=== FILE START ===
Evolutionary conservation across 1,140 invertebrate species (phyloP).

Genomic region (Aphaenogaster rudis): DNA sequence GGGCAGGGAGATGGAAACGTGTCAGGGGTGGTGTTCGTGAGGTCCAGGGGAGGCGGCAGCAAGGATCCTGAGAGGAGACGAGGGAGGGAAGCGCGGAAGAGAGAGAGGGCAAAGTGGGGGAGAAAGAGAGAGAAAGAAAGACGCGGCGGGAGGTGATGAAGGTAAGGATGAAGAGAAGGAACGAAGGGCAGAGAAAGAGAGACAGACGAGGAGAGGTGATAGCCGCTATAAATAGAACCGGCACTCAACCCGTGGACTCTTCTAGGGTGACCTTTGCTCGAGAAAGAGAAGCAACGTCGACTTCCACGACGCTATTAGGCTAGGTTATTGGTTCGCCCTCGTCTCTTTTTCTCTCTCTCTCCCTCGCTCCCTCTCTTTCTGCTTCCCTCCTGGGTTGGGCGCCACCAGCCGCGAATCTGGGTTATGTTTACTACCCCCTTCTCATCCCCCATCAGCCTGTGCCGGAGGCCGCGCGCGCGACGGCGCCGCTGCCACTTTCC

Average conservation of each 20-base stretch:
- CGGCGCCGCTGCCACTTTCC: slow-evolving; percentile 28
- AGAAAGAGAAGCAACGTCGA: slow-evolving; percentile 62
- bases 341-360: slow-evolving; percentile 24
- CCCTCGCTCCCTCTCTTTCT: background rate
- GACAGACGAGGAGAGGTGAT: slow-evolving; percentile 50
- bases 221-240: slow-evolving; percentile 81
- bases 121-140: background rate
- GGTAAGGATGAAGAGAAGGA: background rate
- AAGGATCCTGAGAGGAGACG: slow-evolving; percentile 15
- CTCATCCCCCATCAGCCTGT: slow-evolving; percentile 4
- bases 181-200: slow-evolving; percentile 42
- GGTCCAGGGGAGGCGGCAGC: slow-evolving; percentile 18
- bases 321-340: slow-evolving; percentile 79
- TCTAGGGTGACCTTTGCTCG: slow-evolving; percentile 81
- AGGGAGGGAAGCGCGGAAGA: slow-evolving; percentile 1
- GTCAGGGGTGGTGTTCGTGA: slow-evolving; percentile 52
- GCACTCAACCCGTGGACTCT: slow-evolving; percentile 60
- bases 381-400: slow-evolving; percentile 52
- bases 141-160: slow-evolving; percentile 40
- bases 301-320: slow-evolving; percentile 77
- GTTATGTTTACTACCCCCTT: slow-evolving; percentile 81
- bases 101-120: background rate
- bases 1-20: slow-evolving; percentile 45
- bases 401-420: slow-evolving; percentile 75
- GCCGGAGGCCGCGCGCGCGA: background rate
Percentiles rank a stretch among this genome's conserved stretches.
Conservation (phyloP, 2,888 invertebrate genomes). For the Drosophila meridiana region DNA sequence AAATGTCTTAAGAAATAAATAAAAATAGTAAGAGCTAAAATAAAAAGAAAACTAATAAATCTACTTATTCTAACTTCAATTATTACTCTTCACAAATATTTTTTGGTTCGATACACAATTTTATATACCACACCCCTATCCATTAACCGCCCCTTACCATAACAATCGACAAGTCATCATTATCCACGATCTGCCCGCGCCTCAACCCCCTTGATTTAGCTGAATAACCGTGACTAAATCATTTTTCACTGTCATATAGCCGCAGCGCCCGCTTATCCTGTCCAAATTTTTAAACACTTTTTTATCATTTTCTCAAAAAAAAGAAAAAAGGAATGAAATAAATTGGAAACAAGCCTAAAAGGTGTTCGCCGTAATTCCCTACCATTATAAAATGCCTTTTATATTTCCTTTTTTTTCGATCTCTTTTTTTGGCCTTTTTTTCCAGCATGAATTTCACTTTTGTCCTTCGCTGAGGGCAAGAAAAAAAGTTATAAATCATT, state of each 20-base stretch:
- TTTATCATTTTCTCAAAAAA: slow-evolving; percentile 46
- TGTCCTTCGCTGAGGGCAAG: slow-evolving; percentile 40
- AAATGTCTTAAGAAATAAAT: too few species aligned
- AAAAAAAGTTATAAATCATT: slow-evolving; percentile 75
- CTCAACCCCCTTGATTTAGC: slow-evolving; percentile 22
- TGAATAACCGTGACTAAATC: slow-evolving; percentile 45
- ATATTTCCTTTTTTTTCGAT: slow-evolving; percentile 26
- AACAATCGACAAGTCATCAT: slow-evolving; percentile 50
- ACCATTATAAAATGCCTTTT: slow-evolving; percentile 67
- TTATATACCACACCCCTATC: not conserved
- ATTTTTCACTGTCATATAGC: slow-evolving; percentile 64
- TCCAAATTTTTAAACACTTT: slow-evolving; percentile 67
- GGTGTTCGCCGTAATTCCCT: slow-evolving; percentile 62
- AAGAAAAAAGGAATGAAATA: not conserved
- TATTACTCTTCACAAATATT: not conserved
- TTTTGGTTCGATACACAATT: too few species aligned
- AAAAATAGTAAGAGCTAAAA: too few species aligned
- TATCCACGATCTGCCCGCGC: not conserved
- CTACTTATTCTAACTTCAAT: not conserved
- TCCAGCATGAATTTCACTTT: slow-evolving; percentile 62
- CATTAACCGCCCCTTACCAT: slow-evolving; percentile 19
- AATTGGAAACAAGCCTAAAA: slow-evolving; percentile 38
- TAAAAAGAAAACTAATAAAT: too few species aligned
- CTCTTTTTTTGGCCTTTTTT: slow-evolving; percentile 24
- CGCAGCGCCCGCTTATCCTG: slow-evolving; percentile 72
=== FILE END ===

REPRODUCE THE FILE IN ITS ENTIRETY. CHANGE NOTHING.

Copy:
Evolutionary conservation across 1,140 invertebrate species (phyloP).

Genomic region (Aphaenogaster rudis): DNA sequence GGGCAGGGAGATGGAAACGTGTCAGGGGTGGTGTTCGTGAGGTCCAGGGGAGGCGGCAGCAAGGATCCTGAGAGGAGACGAGGGAGGGAAGCGCGGAAGAGAGAGAGGGCAAAGTGGGGGAGAAAGAGAGAGAAAGAAAGACGCGGCGGGAGGTGATGAAGGTAAGGATGAAGAGAAGGAACGAAGGGCAGAGAAAGAGAGACAGACGAGGAGAGGTGATAGCCGCTATAAATAGAACCGGCACTCAACCCGTGGACTCTTCTAGGGTGACCTTTGCTCGAGAAAGAGAAGCAACGTCGACTTCCACGACGCTATTAGGCTAGGTTATTGGTTCGCCCTCGTCTCTTTTTCTCTCTCTCTCCCTCGCTCCCTCTCTTTCTGCTTCCCTCCTGGGTTGGGCGCCACCAGCCGCGAATCTGGGTTATGTTTACTACCCCCTTCTCATCCCCCATCAGCCTGTGCCGGAGGCCGCGCGCGCGACGGCGCCGCTGCCACTTTCC

Average conservation of each 20-base stretch:
- CGGCGCCGCTGCCACTTTCC: slow-evolving; percentile 28
- AGAAAGAGAAGCAACGTCGA: slow-evolving; percentile 62
- bases 341-360: slow-evolving; percentile 24
- CCCTCGCTCCCTCTCTTTCT: background rate
- GACAGACGAGGAGAGGTGAT: slow-evolving; percentile 50
- bases 221-240: slow-evolving; percentile 81
- bases 121-140: background rate
- GGTAAGGATGAAGAGAAGGA: background rate
- AAGGATCCTGAGAGGAGACG: slow-evolving; percentile 15
- CTCATCCCCCATCAGCCTGT: slow-evolving; percentile 4
- bases 181-200: slow-evolving; percentile 42
- GGTCCAGGGGAGGCGGCAGC: slow-evolving; percentile 18
- bases 321-340: slow-evolving; percentile 79
- TCTAGGGTGACCTTTGCTCG: slow-evolving; percentile 81
- AGGGAGGGAAGCGCGGAAGA: slow-evolving; percentile 1
- GTCAGGGGTGGTGTTCGTGA: slow-evolving; percentile 52
- GCACTCAACCCGTGGACTCT: slow-evolving; percentile 60
- bases 381-400: slow-evolving; percentile 52
- bases 141-160: slow-evolving; percentile 40
- bases 301-320: slow-evolving; percentile 77
- GTTATGTTTACTACCCCCTT: slow-evolving; percentile 81
- bases 101-120: background rate
- bases 1-20: slow-evolving; percentile 45
- bases 401-420: slow-evolving; percentile 75
- GCCGGAGGCCGCGCGCGCGA: background rate
Percentiles rank a stretch among this genome's conserved stretches.
Conservation (phyloP, 2,888 invertebrate genomes). For the Drosophila meridiana region DNA sequence AAATGTCTTAAGAAATAAATAAAAATAGTAAGAGCTAAAATAAAAAGAAAACTAATAAATCTACTTATTCTAACTTCAATTATTACTCTTCACAAATATTTTTTGGTTCGATACACAATTTTATATACCACACCCCTATCCATTAACCGCCCCTTACCATAACAATCGACAAGTCATCATTATCCACGATCTGCCCGCGCCTCAACCCCCTTGATTTAGCTGAATAACCGTGACTAAATCATTTTTCACTGTCATATAGCCGCAGCGCCCGCTTATCCTGTCCAAATTTTTAAACACTTTTTTATCATTTTCTCAAAAAAAAGAAAAAAGGAATGAAATAAATTGGAAACAAGCCTAAAAGGTGTTCGCCGTAATTCCCTACCATTATAAAATGCCTTTTATATTTCCTTTTTTTTCGATCTCTTTTTTTGGCCTTTTTTTCCAGCATGAATTTCACTTTTGTCCTTCGCTGAGGGCAAGAAAAAAAGTTATAAATCATT, state of each 20-base stretch:
- TTTATCATTTTCTCAAAAAA: slow-evolving; percentile 46
- TGTCCTTCGCTGAGGGCAAG: slow-evolving; percentile 40
- AAATGTCTTAAGAAATAAAT: too few species aligned
- AAAAAAAGTTATAAATCATT: slow-evolving; percentile 75
- CTCAACCCCCTTGATTTAGC: slow-evolving; percentile 22
- TGAATAACCGTGACTAAATC: slow-evolving; percentile 45
- ATATTTCCTTTTTTTTCGAT: slow-evolving; percentile 26
- AACAATCGACAAGTCATCAT: slow-evolving; percentile 50
- ACCATTATAAAATGCCTTTT: slow-evolving; percentile 67
- TTATATACCACACCCCTATC: not conserved
- ATTTTTCACTGTCATATAGC: slow-evolving; percentile 64
- TCCAAATTTTTAAACACTTT: slow-evolving; percentile 67
- GGTGTTCGCCGTAATTCCCT: slow-evolving; percentile 62
- AAGAAAAAAGGAATGAAATA: not conserved
- TATTACTCTTCACAAATATT: not conserved
- TTTTGGTTCGATACACAATT: too few species aligned
- AAAAATAGTAAGAGCTAAAA: too few species aligned
- TATCCACGATCTGCCCGCGC: not conserved
- CTACTTATTCTAACTTCAAT: not conserved
- TCCAGCATGAATTTCACTTT: slow-evolving; percentile 62
- CATTAACCGCCCCTTACCAT: slow-evolving; percentile 19
- AATTGGAAACAAGCCTAAAA: slow-evolving; percentile 38
- TAAAAAGAAAACTAATAAAT: too few species aligned
- CTCTTTTTTTGGCCTTTTTT: slow-evolving; percentile 24
- CGCAGCGCCCGCTTATCCTG: slow-evolving; percentile 72